NFC North: Chad Greenway

EDEN PRAIRIE, Minn. -- A look at the highlights from the first day of the Minnesota Vikings' mandatory minicamp on Tuesday:

1. Loaded for Barr: The Vikings got first-round pick Anthony Barr on the field for the first time with their full team on Tuesday, after he graduated from UCLA over the weekend, and head coach Mike Zimmer didn't hesitate to try out some of the different ways he wants to use the linebacker. Barr was at the strong-side linebacker position the Vikings expect him to play, but he also lined up as an edge rusher on some third downs. At 6-foot-4, he's taller than defensive ends Brian Robison and Everson Griffen, and if he can rush from the line of scrimmage, the Vikings can present a number of different looks to confuse opposing offenses, especially when Griffen's versatility enters the equation.

[+] EnlargeMinnesota's Anthony Barr
Bruce Kluckhohn/USA TODAY SportsFirst-round pick Anthony Barr participated on the field on the first day of Vikings' mandatory minicamp.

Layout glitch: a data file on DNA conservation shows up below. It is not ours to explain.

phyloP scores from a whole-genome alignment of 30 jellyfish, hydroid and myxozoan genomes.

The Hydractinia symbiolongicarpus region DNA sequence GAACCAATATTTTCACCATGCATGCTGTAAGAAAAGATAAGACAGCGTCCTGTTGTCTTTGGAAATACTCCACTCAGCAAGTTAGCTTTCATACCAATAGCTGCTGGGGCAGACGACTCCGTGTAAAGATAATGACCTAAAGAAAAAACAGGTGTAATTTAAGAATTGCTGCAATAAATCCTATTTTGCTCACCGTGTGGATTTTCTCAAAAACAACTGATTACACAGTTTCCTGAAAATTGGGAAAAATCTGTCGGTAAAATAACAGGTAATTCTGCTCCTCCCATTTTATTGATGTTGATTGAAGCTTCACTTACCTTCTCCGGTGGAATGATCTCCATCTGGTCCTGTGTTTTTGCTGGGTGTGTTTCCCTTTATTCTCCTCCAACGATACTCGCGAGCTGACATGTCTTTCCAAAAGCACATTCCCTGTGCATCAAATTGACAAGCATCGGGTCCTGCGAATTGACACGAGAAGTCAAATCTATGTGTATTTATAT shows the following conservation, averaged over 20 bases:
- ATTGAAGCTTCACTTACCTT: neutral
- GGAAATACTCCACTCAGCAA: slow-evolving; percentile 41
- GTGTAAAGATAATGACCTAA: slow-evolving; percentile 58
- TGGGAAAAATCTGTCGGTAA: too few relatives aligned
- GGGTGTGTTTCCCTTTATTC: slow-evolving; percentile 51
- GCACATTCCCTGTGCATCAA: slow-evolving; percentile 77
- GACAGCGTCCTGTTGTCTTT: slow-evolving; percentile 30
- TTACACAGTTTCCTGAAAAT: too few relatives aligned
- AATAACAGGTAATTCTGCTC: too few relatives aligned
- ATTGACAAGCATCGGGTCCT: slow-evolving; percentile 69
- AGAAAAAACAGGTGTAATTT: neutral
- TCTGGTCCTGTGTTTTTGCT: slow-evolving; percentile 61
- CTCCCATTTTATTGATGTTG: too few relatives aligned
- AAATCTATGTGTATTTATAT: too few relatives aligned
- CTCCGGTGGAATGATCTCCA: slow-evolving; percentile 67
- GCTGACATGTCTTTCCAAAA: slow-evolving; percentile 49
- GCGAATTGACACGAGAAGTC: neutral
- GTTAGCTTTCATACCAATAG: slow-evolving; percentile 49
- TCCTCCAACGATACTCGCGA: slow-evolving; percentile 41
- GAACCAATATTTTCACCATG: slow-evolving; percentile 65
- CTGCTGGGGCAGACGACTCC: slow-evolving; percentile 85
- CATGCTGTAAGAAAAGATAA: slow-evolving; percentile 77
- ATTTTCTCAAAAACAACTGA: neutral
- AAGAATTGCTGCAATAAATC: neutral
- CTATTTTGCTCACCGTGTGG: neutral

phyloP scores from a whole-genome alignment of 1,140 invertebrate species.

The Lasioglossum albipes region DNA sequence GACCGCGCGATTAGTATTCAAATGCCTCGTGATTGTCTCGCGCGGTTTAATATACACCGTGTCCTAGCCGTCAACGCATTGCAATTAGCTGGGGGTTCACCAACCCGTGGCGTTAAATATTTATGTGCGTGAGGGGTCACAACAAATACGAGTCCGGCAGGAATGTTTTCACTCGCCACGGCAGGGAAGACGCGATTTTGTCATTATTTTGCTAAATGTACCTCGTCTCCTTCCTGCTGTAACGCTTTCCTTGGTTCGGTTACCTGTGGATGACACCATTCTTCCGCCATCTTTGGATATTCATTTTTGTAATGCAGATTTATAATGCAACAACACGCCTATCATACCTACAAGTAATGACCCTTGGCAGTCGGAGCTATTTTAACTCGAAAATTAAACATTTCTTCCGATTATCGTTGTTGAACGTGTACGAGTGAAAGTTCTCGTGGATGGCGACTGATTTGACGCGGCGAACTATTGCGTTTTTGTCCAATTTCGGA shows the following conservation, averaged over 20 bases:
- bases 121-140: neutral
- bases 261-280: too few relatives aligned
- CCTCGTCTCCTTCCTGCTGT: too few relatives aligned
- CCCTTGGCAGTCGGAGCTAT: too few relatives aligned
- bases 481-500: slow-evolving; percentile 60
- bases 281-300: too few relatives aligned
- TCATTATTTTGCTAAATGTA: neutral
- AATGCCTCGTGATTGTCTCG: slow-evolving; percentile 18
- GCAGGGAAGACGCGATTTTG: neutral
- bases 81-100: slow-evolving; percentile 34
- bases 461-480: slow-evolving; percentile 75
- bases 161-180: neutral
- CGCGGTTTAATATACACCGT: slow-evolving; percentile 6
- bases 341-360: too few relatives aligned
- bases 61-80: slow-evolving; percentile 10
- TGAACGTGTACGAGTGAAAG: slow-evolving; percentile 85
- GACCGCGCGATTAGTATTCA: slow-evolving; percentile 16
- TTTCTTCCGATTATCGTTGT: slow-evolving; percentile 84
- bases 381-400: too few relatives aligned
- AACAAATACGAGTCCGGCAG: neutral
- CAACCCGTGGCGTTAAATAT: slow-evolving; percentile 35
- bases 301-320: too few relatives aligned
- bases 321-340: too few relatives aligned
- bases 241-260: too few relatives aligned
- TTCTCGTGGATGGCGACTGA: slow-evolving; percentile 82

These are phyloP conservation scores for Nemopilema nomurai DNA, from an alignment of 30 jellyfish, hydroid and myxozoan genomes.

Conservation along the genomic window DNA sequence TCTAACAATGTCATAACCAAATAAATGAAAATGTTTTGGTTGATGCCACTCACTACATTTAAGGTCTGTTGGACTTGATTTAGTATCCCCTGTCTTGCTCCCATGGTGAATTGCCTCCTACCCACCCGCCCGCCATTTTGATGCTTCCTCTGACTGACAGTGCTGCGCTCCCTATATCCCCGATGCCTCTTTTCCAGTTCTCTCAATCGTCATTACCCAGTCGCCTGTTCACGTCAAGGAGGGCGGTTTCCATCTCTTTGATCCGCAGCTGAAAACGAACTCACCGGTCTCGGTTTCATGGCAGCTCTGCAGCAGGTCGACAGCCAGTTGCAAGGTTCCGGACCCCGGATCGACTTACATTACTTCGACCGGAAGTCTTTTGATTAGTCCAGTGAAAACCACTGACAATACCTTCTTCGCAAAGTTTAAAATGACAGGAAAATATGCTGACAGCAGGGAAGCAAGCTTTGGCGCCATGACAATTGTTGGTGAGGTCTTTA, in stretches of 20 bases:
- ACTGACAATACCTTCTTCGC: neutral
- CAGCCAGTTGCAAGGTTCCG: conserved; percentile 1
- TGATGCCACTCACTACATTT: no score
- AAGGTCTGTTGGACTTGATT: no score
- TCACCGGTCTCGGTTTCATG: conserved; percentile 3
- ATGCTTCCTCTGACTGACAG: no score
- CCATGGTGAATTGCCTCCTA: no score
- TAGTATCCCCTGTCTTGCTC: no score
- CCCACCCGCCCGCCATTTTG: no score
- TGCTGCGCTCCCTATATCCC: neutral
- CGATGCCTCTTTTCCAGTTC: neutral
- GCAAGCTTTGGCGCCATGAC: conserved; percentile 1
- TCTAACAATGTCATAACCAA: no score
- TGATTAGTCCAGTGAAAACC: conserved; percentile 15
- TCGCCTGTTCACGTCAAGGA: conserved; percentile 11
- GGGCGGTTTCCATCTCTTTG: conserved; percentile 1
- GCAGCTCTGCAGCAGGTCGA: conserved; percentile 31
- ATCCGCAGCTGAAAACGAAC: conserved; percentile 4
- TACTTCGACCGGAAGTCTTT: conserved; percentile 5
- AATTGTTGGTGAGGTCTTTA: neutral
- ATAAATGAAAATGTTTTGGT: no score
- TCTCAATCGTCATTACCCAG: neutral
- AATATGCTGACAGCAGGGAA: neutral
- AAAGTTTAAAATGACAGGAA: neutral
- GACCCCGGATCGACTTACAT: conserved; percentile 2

2. Robinson returns: Cornerback Josh Robinson was back on the field on Tuesday, after missing the Vikings' organized team activities with a muscle pull. He was also back at an outside cornerback position, following last year's failed experiment at slot cornerback. Robinson got plenty of snaps in the Vikings' first-team defense on Tuesday, and could wind up playing in the nickel package once Captain Munnerlyn moves inside.

3. Quarterbacks look sharp: The Vikings ran plenty of play-action and bootleg plays on Tuesday, and all three of their quarterbacks had a successful afternoon practice. Matt Cassel missed just one of the nine throws he attempted in 11-on-11 and was 5-for-5 in 7-on-7 work. Teddy Bridgewater was 15-for-17 in 11-on-11 action and 4-for-5 in 7-on-7, and Christian Ponder hit all four throws he attempted. Ponder again got fewer snaps than Cassel or Bridgewater, but he looked good in what he was asked to do. "Everyone's getting reps with the ones and twos," Ponder said. "I'm not getting as many reps as the other guys, but I'm trying to take full advantage, and we'll see what happens. I don't know how long the evaluation process is going to be. I'm hoping it goes into training camp and preseason games, but we'll see."

4. Jennings impresses: Wide receiver Greg Jennings, who missed the Vikings' open OTA last week because of a charity event, caught four balls on the first day of minicamp, and saved his best for last, reaching out for a one-handed grab over the middle on a throw from Cassel in 7-on-7.